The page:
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All Saints, Scottow
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The interior is curiously gloomy, given how big the windows are and how they are full of clear glass. But some if this might be put down to the overwhelmingly 17th century nature of the internal furnishings, from the delightful dolphins twisting on the font cover to quite the most baroque organ case I have ever seen outside of France. In fact, it would not surprise me to discover that it is not an organ case at all, but wall panelling from another building brought here and bolted on. As I looked around, it did occur to me that much of the Jacobean character may well have been installed later by a collector.
There are no less than ten hatchments lining the walls high above the east end, frowning down on all the dark woodwork. There are medieval survivals; part of a St Christopher still bestrides the north arcade, the fish circling the Saints feet rather glumly, and no wonder, for a sea monster is gobbling them up on the right hand side. The Saint's head and the Christ child are gone, although I take this to be iconoclasm or the wear and tear of centuries rather than anything to do with the sea monster. A post-reformation 'goodly text' can be seen further west along the same wall.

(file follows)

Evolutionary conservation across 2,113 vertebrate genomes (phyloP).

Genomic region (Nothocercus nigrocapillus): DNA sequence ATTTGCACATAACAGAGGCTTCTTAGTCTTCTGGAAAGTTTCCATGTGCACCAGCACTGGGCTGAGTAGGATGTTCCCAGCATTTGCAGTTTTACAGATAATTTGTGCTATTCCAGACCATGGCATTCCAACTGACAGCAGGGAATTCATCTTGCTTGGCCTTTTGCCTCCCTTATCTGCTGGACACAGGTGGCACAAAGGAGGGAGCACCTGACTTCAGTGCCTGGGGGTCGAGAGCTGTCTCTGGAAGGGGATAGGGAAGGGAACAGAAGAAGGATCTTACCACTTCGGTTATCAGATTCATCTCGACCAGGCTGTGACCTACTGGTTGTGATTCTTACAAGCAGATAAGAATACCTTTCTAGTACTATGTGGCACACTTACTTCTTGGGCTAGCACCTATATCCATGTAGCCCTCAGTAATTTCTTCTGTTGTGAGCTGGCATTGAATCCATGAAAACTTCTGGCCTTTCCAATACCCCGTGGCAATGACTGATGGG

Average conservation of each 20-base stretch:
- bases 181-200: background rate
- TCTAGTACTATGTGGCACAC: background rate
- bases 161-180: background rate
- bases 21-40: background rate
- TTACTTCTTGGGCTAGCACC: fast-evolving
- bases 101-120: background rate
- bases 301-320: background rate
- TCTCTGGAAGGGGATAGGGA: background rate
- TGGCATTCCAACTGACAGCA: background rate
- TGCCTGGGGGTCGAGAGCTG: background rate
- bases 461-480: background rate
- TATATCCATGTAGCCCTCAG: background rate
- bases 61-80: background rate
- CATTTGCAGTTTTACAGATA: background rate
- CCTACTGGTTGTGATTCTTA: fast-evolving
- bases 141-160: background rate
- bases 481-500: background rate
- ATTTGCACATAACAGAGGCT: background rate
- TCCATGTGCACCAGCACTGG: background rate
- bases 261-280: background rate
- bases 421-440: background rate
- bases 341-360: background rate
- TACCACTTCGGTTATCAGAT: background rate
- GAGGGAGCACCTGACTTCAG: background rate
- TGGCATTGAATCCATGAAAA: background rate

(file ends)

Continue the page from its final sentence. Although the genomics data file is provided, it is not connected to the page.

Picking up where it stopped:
In the porch is as fine a green man boss as I have seen in Norfolk so far. In the south aisle there is a chalice brass, for a Priest during this church's Catholic days. And, most precious of all, a perfect medieval altar mensa preserved in a case in the chancel as a memorial.
CofE ministers get uppity, and sometimes with good cause, when their churches are treated as museums. But, in addition to their everyday uses, that is exactly what most of them are. Scottow is more museum-like than most; but I tend to think of churches as folk museums, as giving us a touchstone back down the generations. Scottow does that too, but it is rather more than that; it is a building of interesting artefacts, of curiosa, a place to look and touch, and to feel the presence of the past resonating.
One final curiosity. The church has two sets of royal arms. This is not in itself that unusual, but they are both unusual forms. One, in the south aisle, is a vast set for William and Mary. The other, above the south doorway is to Elizabeth II - now there's something you don't see every day.
Simon Knott, May 2005
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